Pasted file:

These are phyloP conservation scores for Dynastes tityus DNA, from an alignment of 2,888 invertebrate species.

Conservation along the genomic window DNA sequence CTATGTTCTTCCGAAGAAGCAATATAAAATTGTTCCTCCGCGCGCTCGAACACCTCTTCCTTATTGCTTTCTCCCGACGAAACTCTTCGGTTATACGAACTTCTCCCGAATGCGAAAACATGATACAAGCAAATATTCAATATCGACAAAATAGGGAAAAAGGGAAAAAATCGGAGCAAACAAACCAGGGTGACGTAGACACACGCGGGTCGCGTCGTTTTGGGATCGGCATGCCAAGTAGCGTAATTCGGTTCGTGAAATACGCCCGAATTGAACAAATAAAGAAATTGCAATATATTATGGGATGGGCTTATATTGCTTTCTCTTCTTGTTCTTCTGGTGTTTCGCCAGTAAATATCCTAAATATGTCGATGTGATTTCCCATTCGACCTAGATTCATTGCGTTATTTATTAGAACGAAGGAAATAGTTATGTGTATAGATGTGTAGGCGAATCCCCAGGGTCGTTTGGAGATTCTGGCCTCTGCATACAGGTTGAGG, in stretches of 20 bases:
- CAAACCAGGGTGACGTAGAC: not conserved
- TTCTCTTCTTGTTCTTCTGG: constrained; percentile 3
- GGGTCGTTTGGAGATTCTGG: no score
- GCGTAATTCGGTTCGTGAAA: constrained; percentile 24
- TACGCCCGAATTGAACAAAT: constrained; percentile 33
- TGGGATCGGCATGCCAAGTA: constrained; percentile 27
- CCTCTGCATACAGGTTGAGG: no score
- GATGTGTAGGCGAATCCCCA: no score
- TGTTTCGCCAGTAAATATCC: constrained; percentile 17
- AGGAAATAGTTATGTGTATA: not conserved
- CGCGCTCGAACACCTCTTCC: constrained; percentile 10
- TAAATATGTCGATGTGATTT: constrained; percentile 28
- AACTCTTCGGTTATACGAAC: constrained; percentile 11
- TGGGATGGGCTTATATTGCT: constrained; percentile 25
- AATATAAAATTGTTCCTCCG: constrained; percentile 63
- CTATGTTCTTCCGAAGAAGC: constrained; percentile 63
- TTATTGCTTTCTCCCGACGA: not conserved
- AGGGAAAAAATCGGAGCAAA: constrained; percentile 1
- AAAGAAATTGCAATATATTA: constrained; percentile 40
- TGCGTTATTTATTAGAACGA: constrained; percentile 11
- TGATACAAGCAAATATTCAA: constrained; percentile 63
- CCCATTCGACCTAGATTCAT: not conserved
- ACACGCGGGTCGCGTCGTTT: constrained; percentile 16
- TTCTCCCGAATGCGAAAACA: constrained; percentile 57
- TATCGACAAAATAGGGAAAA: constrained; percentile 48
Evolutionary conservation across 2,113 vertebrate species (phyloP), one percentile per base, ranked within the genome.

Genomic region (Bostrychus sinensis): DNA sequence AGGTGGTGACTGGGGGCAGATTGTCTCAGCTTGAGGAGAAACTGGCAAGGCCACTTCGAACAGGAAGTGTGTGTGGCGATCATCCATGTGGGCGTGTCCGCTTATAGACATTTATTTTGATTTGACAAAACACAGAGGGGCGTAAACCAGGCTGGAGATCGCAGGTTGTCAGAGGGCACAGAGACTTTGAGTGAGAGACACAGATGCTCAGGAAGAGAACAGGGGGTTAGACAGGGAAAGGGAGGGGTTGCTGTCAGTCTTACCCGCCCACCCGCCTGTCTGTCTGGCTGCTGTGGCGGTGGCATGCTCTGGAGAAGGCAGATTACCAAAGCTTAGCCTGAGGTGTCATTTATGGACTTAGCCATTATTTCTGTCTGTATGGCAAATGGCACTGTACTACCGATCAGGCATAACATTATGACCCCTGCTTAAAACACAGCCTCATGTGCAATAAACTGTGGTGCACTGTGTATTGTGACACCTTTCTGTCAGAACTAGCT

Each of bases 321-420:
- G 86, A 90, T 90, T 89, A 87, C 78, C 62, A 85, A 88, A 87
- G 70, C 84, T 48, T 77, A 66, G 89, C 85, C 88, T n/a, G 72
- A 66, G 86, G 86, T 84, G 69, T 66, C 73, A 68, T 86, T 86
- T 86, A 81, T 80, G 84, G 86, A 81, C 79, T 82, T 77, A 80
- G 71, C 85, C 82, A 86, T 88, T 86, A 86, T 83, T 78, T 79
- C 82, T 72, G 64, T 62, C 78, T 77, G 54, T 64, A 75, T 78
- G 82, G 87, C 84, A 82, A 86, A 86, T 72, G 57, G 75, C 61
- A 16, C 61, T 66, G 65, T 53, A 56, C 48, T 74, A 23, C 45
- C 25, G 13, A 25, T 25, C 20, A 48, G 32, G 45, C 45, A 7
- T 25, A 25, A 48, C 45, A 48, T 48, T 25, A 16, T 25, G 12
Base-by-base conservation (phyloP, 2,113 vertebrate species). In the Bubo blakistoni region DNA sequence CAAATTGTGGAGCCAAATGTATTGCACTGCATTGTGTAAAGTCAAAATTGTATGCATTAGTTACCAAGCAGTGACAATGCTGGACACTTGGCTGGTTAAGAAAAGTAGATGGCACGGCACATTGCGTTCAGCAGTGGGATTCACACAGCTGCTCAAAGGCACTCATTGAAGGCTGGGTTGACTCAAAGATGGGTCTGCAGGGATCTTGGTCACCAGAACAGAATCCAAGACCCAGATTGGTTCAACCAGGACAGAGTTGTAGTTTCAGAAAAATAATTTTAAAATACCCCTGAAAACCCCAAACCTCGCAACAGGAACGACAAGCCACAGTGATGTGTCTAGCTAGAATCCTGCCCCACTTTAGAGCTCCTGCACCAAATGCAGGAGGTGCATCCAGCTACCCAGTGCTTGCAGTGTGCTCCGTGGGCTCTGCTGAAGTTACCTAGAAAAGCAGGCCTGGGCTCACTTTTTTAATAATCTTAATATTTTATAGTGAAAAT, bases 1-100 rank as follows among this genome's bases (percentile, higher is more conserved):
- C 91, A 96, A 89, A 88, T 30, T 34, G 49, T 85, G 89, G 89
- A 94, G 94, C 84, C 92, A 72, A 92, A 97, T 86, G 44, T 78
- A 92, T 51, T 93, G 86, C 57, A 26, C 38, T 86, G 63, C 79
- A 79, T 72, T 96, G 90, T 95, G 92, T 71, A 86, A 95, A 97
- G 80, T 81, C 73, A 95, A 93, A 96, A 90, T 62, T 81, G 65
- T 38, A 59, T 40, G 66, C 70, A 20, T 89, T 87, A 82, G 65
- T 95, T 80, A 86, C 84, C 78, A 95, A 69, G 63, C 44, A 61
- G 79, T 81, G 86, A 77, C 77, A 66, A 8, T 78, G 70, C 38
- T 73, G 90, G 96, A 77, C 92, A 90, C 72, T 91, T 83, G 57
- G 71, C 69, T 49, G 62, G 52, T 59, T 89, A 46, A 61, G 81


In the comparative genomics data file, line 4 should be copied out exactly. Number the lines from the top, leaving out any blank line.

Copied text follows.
- TTCTCTTCTTGTTCTTCTGG: constrained; percentile 3